Welsh Streets Complete 2

Placefirst completes first stage of Welsh Streets

Jessica Middleton-Pugh

All homes available to rent in the first phase of specialist developer Placefirst’s refurbishment of Liverpool’s Welsh Streets have been taken by tenants days after completion.

Last week saw Placefirst finish work on 25 remodelled Victorian terraced properties at High Park Street and Voelas Street in Princes Park.

The project was a pilot scheme to demonstrate how the vacant homes that make up the wider Welsh Streets area could be brought back into use.

Welsh Streets Complete

Placefirst Internal

Of the 21 available to rent on the first weekend of launching, all have been signed for by occupiers. These are a mix of two-, three- and four-bedroom homes.

The first residents should be moving in by the end of September, and Placefirst is aiming to complete the next phase by spring 2018, moving outwards from Voelas Street on a street by street basis.

In June, Liverpool City Council approved Placefirst’s masterplan for the Welsh Streets, creating 250 new homes in total, including both refurbished houses and new-build. There will also be improvements to the streets, drainage and the creation of communal gardens to the rear.

To address a shortage of larger homes in the area, 124 of the houses will have four bedrooms, while 109 will have three. The remaining 61 will be two-bedroom.

The plan is for 30 of the houses to be affordable rent, 35 will be shared ownership/rent to buy, 194 will be let at market rent and 35 will be available to buy.

Welsh Streets has been a problem area in Liverpool. The network of terraces was built in the 1870s for Welsh workers moving to Liverpool. As part of Labour’s housing market renewal programme, the homes, which had become dilapidated, were due to be demolished and rebuilt. The programme was then scrapped, and while a later plan for redevelopment was brought forward in 2014, a campaign to save the buildings meant that then Secretary of State Eric Pickles overturned planning approval for the scheme in 2015. Placefirst then came on board as a developer in 2016, due to the company’s refurbishment experience.

David Smith-Milne, managing director of Placefirst, said: “Most of our applications are from people living in the L8 area or those who used to live here and want to move back. There has been a real mix of families, couples, people sharing and single people who have all signed up immediately for these reinvented rental homes.

“It has always been our plan to provide great quality homes for local people, so to see exactly that happening is hugely rewarding for everyone.”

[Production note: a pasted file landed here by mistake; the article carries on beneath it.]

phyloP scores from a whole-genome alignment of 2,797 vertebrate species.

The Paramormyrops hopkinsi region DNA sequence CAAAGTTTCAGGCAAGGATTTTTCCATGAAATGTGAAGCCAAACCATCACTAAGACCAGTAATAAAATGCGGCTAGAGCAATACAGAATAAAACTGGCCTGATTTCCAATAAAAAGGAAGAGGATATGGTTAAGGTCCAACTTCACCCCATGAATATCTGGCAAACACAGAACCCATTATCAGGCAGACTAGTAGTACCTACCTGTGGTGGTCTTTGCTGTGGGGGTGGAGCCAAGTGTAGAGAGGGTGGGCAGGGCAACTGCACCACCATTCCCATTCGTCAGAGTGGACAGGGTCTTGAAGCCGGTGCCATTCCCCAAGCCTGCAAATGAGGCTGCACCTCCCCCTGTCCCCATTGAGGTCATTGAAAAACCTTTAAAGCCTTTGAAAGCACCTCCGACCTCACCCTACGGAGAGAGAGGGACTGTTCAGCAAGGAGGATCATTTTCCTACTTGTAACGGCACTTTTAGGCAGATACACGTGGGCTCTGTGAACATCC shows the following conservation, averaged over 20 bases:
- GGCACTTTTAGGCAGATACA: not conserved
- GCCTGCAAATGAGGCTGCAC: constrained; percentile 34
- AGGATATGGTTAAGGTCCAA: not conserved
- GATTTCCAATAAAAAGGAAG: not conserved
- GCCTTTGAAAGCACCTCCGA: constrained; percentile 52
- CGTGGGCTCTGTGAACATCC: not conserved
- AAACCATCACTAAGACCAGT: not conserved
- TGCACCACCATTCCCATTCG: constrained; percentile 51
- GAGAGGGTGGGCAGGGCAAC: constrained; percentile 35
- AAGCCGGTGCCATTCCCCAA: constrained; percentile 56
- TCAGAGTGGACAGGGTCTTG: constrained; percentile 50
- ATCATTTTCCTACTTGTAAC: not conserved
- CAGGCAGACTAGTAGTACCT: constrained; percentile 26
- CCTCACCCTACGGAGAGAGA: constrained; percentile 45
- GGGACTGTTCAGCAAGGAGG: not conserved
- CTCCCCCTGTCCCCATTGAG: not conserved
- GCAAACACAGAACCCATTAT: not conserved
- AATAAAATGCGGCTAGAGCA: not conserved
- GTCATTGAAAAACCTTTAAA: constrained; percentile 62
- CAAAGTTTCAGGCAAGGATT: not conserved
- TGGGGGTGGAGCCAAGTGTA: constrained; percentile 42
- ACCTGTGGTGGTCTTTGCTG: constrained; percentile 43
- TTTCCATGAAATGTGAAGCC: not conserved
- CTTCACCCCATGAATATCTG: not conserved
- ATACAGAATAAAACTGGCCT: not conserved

Placefirst Welsh Streets Avenue

CGI of the completed regeneration of Welsh Streets

Your Comments

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My family have a long long history in this area including Dingle and Toxteth. It fills me with pride to see how good they are looking. Here’s to the future!

By L Rietdyk

These houses look a decent makeover but appear smaller than the original properties, with a lack of privacy to the rear of them and do not believe it to be past residents who have applied to rent one.Those of us former residents who lived in the Welsh Street houses, in my case 68 years until 2007,can confirm the problems of living in houses with no foundations,penetrating damp,subsidence & collapsing Victorian drains. The reason the Community voted for demolition & new build over 15 years ago, only for a small group, using devious means to object to the original plans, soliciting outside organisations to support their anti-demolition campaign..
Asked whether said problems had been rectified, the Place First reps seemed unwilling to confirm satisfactorily. Phase 3 residents, still living in bad housing in the four streets still occupied, were promised that they would be able to move to new houses on the site. However due to the exorbitant rents of the refurbished properties,they are angry that most will be unable to afford the rent. £645 pcm 2 bedroomed, £745pcm bedroomed & £845 pcm 4 bedroomed. meanwhile living in the middle of a building site. I also take exception to the statement that the Welsh Streets has been a problem area. It has always been a decent vibrant area, with an exceptional Community. spirit.

By Mary Huxham MBE

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